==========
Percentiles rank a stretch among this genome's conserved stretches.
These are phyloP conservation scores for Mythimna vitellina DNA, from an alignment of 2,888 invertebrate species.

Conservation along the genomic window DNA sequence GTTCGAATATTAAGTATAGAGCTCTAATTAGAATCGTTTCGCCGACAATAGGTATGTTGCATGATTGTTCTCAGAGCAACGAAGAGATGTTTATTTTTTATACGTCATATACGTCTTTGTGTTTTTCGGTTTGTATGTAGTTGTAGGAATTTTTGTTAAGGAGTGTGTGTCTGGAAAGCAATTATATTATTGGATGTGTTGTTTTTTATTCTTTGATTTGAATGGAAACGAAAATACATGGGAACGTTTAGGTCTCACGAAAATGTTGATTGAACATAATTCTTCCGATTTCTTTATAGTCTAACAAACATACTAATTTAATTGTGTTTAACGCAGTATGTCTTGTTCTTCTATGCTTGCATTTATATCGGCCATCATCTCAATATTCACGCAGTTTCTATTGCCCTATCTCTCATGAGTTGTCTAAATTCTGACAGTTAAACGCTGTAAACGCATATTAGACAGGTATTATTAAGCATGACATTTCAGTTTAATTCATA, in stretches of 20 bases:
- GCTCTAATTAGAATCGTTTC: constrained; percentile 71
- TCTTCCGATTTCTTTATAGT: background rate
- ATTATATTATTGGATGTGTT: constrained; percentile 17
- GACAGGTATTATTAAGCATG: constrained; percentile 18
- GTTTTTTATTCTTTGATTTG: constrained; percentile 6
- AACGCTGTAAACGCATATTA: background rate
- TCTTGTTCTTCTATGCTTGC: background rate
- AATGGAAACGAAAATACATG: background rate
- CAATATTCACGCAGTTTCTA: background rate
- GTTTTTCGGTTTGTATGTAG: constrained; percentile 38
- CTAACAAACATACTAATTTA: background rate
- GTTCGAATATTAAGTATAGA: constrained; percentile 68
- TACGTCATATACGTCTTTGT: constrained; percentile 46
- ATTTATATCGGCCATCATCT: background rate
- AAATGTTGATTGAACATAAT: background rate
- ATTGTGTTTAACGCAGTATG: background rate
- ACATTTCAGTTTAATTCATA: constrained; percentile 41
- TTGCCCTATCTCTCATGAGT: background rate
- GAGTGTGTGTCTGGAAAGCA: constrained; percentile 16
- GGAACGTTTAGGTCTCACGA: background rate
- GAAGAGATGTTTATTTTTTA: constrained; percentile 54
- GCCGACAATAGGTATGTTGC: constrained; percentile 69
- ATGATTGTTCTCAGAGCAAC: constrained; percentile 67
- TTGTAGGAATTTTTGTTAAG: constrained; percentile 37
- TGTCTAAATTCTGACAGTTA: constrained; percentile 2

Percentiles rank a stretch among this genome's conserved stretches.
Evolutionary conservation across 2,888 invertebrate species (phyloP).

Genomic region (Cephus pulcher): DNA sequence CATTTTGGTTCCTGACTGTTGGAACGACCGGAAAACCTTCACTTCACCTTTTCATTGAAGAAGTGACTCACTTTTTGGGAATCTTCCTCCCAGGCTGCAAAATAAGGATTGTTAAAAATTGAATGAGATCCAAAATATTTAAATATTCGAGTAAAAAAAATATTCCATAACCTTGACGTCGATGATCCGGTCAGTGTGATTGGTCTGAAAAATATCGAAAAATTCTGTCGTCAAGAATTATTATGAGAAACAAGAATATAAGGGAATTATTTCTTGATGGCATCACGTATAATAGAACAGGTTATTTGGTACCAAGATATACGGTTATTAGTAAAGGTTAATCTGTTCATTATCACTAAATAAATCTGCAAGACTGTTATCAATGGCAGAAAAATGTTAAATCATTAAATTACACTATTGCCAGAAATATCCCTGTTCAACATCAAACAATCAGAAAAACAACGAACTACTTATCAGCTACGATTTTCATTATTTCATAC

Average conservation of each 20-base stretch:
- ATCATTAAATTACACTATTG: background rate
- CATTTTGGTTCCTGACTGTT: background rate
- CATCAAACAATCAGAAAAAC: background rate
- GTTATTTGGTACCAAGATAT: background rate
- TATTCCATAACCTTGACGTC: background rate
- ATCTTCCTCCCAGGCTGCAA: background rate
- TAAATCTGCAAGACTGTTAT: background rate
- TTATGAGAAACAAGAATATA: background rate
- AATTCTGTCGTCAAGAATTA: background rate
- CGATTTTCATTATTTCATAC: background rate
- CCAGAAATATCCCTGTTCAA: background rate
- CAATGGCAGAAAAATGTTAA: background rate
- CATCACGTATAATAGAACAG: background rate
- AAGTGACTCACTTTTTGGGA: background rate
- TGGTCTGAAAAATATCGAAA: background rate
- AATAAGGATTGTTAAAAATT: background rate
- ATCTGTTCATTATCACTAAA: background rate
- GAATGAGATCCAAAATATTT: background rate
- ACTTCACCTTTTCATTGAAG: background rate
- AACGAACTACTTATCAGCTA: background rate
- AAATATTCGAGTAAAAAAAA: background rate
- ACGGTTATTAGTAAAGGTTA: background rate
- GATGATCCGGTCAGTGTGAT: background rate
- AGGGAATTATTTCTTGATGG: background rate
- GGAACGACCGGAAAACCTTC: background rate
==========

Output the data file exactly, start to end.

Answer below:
Percentiles rank a stretch among this genome's conserved stretches.
These are phyloP conservation scores for Mythimna vitellina DNA, from an alignment of 2,888 invertebrate species.

Conservation along the genomic window DNA sequence GTTCGAATATTAAGTATAGAGCTCTAATTAGAATCGTTTCGCCGACAATAGGTATGTTGCATGATTGTTCTCAGAGCAACGAAGAGATGTTTATTTTTTATACGTCATATACGTCTTTGTGTTTTTCGGTTTGTATGTAGTTGTAGGAATTTTTGTTAAGGAGTGTGTGTCTGGAAAGCAATTATATTATTGGATGTGTTGTTTTTTATTCTTTGATTTGAATGGAAACGAAAATACATGGGAACGTTTAGGTCTCACGAAAATGTTGATTGAACATAATTCTTCCGATTTCTTTATAGTCTAACAAACATACTAATTTAATTGTGTTTAACGCAGTATGTCTTGTTCTTCTATGCTTGCATTTATATCGGCCATCATCTCAATATTCACGCAGTTTCTATTGCCCTATCTCTCATGAGTTGTCTAAATTCTGACAGTTAAACGCTGTAAACGCATATTAGACAGGTATTATTAAGCATGACATTTCAGTTTAATTCATA, in stretches of 20 bases:
- GCTCTAATTAGAATCGTTTC: constrained; percentile 71
- TCTTCCGATTTCTTTATAGT: background rate
- ATTATATTATTGGATGTGTT: constrained; percentile 17
- GACAGGTATTATTAAGCATG: constrained; percentile 18
- GTTTTTTATTCTTTGATTTG: constrained; percentile 6
- AACGCTGTAAACGCATATTA: background rate
- TCTTGTTCTTCTATGCTTGC: background rate
- AATGGAAACGAAAATACATG: background rate
- CAATATTCACGCAGTTTCTA: background rate
- GTTTTTCGGTTTGTATGTAG: constrained; percentile 38
- CTAACAAACATACTAATTTA: background rate
- GTTCGAATATTAAGTATAGA: constrained; percentile 68
- TACGTCATATACGTCTTTGT: constrained; percentile 46
- ATTTATATCGGCCATCATCT: background rate
- AAATGTTGATTGAACATAAT: background rate
- ATTGTGTTTAACGCAGTATG: background rate
- ACATTTCAGTTTAATTCATA: constrained; percentile 41
- TTGCCCTATCTCTCATGAGT: background rate
- GAGTGTGTGTCTGGAAAGCA: constrained; percentile 16
- GGAACGTTTAGGTCTCACGA: background rate
- GAAGAGATGTTTATTTTTTA: constrained; percentile 54
- GCCGACAATAGGTATGTTGC: constrained; percentile 69
- ATGATTGTTCTCAGAGCAAC: constrained; percentile 67
- TTGTAGGAATTTTTGTTAAG: constrained; percentile 37
- TGTCTAAATTCTGACAGTTA: constrained; percentile 2

Percentiles rank a stretch among this genome's conserved stretches.
Evolutionary conservation across 2,888 invertebrate species (phyloP).

Genomic region (Cephus pulcher): DNA sequence CATTTTGGTTCCTGACTGTTGGAACGACCGGAAAACCTTCACTTCACCTTTTCATTGAAGAAGTGACTCACTTTTTGGGAATCTTCCTCCCAGGCTGCAAAATAAGGATTGTTAAAAATTGAATGAGATCCAAAATATTTAAATATTCGAGTAAAAAAAATATTCCATAACCTTGACGTCGATGATCCGGTCAGTGTGATTGGTCTGAAAAATATCGAAAAATTCTGTCGTCAAGAATTATTATGAGAAACAAGAATATAAGGGAATTATTTCTTGATGGCATCACGTATAATAGAACAGGTTATTTGGTACCAAGATATACGGTTATTAGTAAAGGTTAATCTGTTCATTATCACTAAATAAATCTGCAAGACTGTTATCAATGGCAGAAAAATGTTAAATCATTAAATTACACTATTGCCAGAAATATCCCTGTTCAACATCAAACAATCAGAAAAACAACGAACTACTTATCAGCTACGATTTTCATTATTTCATAC

Average conservation of each 20-base stretch:
- ATCATTAAATTACACTATTG: background rate
- CATTTTGGTTCCTGACTGTT: background rate
- CATCAAACAATCAGAAAAAC: background rate
- GTTATTTGGTACCAAGATAT: background rate
- TATTCCATAACCTTGACGTC: background rate
- ATCTTCCTCCCAGGCTGCAA: background rate
- TAAATCTGCAAGACTGTTAT: background rate
- TTATGAGAAACAAGAATATA: background rate
- AATTCTGTCGTCAAGAATTA: background rate
- CGATTTTCATTATTTCATAC: background rate
- CCAGAAATATCCCTGTTCAA: background rate
- CAATGGCAGAAAAATGTTAA: background rate
- CATCACGTATAATAGAACAG: background rate
- AAGTGACTCACTTTTTGGGA: background rate
- TGGTCTGAAAAATATCGAAA: background rate
- AATAAGGATTGTTAAAAATT: background rate
- ATCTGTTCATTATCACTAAA: background rate
- GAATGAGATCCAAAATATTT: background rate
- ACTTCACCTTTTCATTGAAG: background rate
- AACGAACTACTTATCAGCTA: background rate
- AAATATTCGAGTAAAAAAAA: background rate
- ACGGTTATTAGTAAAGGTTA: background rate
- GATGATCCGGTCAGTGTGAT: background rate
- AGGGAATTATTTCTTGATGG: background rate
- GGAACGACCGGAAAACCTTC: background rate